New Delhi: The 5-year-old Delhi rape survivor's condition is stable, doctors said, and she is still on a semi-solid diet. Meanwhile, the second accused, Pradeep, was brought to Delhi from Bihar on Monday and is likely to be produced in court on Tuesday. The other accused is in custody till May 4. Protests are also likely to continue on the streets and in Parliament after Delhi Police Commissioner Neeraj Kumar refused to take the blame for the shoddy state of women's safety in the national capital.
There were multiple protests across the national capital against the rape of the 5-year-old girl in East Delhi. In earlier protests, there was a demand for better laws and amendments. This time apart from that, protesters directed their anger mainly on the Delhi Police Commissioner.
CPI(M) leader Brinda Karat said, "I strongly believe that the police commissioner must resign. If he does not resign, the Home Ministry must act."
But the government does not seem keen on showing Neeraj Kumar the door as yet. And a defensive Kumar himself didn't seem too perturbed as he finally spoke to the media 96 hours after the incident. He even told CNN-IBN that he is being targeted by those he had once arrested.
The political class wants Neeraj Kumar to be made accountable for law and order lapses on his watch. AAP leader Arvind Kejriwal said, "Neeraj Kumar's head should roll. Is Neeraj Kumar accountable or not accountable? His ACP slapped a girl protester, police refused to register an FIR, is Neeraj Kumar accountable or not accountable?"
However, protests this time have been smaller and spearheaded by the Aam Aadmi Party and the opposition Bharatiya Janata Party. Demonstrators, who scaled barricades near Parliament on Monday, said they are angry as authorities failed to prevent the attack.
"They are helping the culprits to get away with the crime. A simple, speedy investigation would have found her quickly," said Pratap Samal, a protester outside Delhi Police headquarters.
Meanwhile, the Lok Sabha was adjourned for the day after opposition politicians left their seats and challenged the Speaker, some demanding discussion of the rape case. Others were protesting against corruption and other issues.
Anticipating protests, Delhi Metro closed two more stations on police instructions to prevent gatherings near India Gate and the Prime Minister's residence but they reopened in the evening. Women's organisations took out a march towards Parliament demanding removal of Delhi Police Commissioner and other officers in the wake of the rape case.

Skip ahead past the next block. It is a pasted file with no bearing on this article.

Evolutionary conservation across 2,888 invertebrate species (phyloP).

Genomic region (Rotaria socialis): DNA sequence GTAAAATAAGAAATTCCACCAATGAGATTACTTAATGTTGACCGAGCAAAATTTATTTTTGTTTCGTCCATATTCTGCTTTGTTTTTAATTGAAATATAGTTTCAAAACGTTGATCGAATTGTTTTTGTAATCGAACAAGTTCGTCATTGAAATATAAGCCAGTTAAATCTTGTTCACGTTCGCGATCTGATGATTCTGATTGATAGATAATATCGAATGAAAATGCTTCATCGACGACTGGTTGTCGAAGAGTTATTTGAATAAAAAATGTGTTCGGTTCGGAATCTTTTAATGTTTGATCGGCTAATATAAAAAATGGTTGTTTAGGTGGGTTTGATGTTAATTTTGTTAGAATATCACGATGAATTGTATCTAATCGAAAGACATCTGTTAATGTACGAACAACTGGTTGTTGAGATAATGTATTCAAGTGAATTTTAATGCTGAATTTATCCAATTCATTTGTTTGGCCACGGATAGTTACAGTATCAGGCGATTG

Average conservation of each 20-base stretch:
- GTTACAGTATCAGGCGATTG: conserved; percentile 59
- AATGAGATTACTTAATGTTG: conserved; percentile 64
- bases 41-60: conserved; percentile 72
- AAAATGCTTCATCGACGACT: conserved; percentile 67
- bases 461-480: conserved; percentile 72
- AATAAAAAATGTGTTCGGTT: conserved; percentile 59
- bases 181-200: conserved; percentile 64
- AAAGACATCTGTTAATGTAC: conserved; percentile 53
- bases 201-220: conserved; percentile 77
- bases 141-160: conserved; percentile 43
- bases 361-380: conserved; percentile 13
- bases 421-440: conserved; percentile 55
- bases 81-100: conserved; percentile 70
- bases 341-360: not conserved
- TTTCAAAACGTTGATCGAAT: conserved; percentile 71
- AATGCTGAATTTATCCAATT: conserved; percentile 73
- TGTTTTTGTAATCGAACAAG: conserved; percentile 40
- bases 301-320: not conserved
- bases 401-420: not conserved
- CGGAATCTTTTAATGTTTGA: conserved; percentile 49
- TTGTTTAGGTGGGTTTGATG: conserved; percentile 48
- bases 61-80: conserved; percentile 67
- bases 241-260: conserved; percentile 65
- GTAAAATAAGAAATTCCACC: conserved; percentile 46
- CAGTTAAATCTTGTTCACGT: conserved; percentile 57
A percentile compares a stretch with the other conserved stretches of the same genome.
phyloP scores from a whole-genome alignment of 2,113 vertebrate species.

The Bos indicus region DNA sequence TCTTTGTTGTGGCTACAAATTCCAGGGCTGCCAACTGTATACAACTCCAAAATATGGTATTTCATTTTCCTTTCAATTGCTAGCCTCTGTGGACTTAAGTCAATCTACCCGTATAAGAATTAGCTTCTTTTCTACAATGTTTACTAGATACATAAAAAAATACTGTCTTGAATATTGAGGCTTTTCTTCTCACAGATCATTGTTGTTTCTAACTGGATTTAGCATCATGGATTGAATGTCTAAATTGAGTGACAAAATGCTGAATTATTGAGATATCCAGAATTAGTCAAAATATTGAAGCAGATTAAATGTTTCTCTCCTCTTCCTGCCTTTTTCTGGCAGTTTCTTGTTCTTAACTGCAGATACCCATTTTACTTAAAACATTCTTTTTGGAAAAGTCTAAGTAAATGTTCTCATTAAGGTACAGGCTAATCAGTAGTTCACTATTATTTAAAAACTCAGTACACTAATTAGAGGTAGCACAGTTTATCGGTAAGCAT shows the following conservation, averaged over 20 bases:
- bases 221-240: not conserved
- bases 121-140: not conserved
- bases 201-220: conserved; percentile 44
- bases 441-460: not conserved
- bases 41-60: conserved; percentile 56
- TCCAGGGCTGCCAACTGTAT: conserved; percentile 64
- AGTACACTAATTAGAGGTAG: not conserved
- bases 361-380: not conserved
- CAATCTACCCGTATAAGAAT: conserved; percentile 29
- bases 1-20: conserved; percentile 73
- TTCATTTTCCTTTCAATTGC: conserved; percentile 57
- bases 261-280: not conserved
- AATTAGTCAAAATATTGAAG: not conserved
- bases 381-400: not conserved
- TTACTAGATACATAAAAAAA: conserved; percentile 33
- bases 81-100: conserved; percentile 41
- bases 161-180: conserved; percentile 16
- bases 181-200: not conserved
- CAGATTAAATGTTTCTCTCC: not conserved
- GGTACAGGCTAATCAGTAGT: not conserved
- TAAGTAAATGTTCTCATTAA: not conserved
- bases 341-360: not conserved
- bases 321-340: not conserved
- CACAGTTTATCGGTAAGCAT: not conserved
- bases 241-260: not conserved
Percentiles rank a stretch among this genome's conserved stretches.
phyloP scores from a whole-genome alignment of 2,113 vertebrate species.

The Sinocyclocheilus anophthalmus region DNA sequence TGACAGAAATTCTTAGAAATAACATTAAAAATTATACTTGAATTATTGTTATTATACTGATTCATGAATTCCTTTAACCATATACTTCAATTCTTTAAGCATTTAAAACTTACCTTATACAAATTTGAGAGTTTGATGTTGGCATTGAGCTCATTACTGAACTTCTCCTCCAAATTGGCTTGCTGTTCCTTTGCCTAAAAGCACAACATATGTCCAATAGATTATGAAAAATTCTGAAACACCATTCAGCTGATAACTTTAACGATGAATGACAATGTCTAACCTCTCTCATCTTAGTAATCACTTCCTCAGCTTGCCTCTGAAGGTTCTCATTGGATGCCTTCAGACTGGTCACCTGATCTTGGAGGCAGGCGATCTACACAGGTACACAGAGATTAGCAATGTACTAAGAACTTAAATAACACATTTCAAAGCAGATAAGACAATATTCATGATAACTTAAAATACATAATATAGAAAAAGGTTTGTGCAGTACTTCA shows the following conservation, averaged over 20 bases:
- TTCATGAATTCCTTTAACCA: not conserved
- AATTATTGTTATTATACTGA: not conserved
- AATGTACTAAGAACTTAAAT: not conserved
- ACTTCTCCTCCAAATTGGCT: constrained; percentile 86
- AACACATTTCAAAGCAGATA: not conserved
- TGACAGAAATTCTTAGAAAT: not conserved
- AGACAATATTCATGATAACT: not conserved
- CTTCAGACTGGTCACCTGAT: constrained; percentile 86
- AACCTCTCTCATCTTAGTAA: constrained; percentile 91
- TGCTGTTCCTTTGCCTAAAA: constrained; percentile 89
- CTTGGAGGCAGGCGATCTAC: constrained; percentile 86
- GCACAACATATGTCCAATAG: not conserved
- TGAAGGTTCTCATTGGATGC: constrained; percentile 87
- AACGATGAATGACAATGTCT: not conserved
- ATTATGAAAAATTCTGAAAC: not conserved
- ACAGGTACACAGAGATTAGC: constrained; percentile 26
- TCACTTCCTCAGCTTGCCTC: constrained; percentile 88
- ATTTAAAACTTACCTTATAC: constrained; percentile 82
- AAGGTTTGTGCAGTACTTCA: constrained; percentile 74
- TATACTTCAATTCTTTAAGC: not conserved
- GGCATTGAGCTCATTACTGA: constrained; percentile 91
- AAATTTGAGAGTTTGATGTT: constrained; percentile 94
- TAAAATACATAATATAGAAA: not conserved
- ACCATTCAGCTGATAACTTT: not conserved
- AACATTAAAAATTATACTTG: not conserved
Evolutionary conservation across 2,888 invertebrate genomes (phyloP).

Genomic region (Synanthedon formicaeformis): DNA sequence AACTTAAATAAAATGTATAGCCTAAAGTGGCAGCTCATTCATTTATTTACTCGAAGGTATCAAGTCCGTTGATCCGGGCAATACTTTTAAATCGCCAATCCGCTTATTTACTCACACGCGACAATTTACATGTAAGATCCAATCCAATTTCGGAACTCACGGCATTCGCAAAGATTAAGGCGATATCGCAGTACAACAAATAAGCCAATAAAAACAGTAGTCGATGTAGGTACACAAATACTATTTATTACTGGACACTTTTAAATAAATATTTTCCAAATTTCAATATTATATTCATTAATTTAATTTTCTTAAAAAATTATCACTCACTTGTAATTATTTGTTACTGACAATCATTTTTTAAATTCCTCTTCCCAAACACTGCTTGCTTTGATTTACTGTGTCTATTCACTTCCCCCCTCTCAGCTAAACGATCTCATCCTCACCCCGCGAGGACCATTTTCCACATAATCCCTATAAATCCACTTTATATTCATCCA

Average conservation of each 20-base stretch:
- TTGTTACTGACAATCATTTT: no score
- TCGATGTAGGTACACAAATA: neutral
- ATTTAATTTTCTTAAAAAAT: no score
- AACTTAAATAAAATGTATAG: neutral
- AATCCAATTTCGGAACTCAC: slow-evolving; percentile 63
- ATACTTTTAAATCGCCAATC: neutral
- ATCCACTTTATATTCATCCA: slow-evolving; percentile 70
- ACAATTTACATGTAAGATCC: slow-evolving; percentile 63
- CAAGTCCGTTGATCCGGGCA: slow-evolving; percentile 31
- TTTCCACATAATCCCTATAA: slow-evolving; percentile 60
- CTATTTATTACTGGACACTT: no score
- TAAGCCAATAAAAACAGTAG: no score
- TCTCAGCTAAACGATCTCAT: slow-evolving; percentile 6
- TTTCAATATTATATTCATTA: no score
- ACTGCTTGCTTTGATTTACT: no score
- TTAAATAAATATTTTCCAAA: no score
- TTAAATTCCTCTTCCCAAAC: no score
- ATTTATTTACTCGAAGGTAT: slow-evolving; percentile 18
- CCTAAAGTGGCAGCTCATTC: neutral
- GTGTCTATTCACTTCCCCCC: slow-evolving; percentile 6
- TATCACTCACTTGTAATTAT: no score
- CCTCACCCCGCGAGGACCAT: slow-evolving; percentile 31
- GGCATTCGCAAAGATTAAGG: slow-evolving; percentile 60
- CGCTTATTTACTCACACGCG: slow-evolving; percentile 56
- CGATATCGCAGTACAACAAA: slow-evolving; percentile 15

The protesters had gathered at Jantar Mantar in the morning and started their march later. They tried to break barricades and march towards Parliament but were prevented by police.
The demonstrators were led by CPI(M)-backed All India Democratic Women's Association (AIDWA), Akhil Bharatiya Janwadi Mahila Sangathan, National Federation for Indian Women (NFIW), All India Student's Association (AISA), All India Progressive Women's Association (AIPWA) and activists from the Student's Federation of India (SFI).
"We are not satisfied with the removal of officers. We want departmental enquiries into the matter. We also demand the arrest of the police officer who slapped and injured a protester," Rashpal Kaur, member of Akhil Bharatiya Janwadi Mahila Sangathan, said.
AIPWA member Kavita Krishnan said, "We are going to meet the Home Minister and the Lt Governor and demand the removal of the errant police officers who did not register complaint filed by the parents of this girl in the first place." The demonstrators also demanded the resignation of the Home Minister following reports of another rape in Silchar.
"We are protesting against the human rights violations and the government cover-up. We don't think society has taken the problem of crime against women seriously in India," Rihanna, member of a US-based women rights group who joined the demonstrations, said.
The fact remains that after the brutal December Delhi gangrape, the Delhi Police had ordered increased patrolling on 255 spots and sensitising the force to contain crime. The state government, too, started a women's helpline while Parliament passed a stricter anti-rape law, but on the ground women and the girls are still facing atrocities.
That removing the commissioner will change this is probably wishful thinking. But someone needs to be answerable and accountable and this outrage on the streets is an indication that the people have had enough.
(With additional information from PTI and Reuters)